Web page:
This study compares the performance of three analytical methods, hyperspectral imaging in the short-wave infrared range (SWIR), X-ray powder diffraction (XRD), and electron-microprobe analysis (EMPA) for the identification of minerals frequently formed during natural and technological geothermal processes. The samples from three geothermal sites in Indonesia contain a spectrum of minerals, which are characteristic for geothermal activities (alunite, jarosite, cristobalite, tridymite) and/or are involved in scaling-forming processes in geothermal plants (barite, celestine, common opal, calcite). We show and discuss the strengths and weaknesses of the individual techniques with respect to properly identifying these minerals and to approximate their relative proportions. The SWIR camera permits an unambiguous identification of only a small selection of the geothermally relevant minerals, which restricts its employment as routine tool in the context of geothermics. XRD and EPMA are more powerful techniques and deliver complementary information. In case that SWIR inactive species occur, (b) the entire spectrum of minerals present in a sample has to be unambiguously identified, (c) amorphous substances are present, (d) accurate mineral compositions are required, and (e) detailed information on minerals occurring in low abundance and grain size is warranted, the combined use of XRD and EMPA is mandatory.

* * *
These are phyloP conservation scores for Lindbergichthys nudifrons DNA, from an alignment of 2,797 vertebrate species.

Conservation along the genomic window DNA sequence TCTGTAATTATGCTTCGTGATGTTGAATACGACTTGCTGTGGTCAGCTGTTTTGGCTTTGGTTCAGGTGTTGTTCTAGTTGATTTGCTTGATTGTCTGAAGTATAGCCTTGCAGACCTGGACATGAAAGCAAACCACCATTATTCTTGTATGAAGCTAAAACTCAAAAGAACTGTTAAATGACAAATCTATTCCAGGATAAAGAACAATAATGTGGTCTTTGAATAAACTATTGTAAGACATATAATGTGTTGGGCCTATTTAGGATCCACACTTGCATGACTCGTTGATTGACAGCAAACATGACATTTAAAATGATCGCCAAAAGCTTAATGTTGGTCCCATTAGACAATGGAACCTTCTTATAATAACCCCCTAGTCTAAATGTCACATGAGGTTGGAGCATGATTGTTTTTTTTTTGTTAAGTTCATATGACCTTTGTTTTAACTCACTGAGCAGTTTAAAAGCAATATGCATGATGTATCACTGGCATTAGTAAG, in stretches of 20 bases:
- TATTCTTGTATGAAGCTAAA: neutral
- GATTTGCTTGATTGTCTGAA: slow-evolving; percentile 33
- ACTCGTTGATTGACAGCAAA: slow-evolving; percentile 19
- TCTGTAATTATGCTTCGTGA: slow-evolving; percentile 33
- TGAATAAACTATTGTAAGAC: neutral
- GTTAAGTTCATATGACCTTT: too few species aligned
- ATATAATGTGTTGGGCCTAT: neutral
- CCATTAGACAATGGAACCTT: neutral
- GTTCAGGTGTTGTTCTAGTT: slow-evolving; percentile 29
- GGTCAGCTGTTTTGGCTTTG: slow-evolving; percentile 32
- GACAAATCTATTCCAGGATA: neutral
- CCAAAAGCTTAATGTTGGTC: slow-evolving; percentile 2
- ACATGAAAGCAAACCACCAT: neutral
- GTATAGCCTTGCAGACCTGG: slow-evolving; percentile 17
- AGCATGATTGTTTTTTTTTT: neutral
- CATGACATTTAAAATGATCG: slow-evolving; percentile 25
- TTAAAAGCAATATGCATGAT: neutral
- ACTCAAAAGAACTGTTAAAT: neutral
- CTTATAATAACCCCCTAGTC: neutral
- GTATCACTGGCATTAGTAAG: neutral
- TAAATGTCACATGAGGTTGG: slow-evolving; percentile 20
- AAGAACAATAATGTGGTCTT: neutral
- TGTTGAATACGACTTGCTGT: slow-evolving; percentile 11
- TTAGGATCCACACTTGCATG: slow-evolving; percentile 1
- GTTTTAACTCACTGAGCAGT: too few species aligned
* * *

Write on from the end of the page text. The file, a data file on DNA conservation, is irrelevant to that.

|Number of pages
|International Journal of Terrestrial Heat Flow and Applied Geothermics
|Published - 2 Apr 2022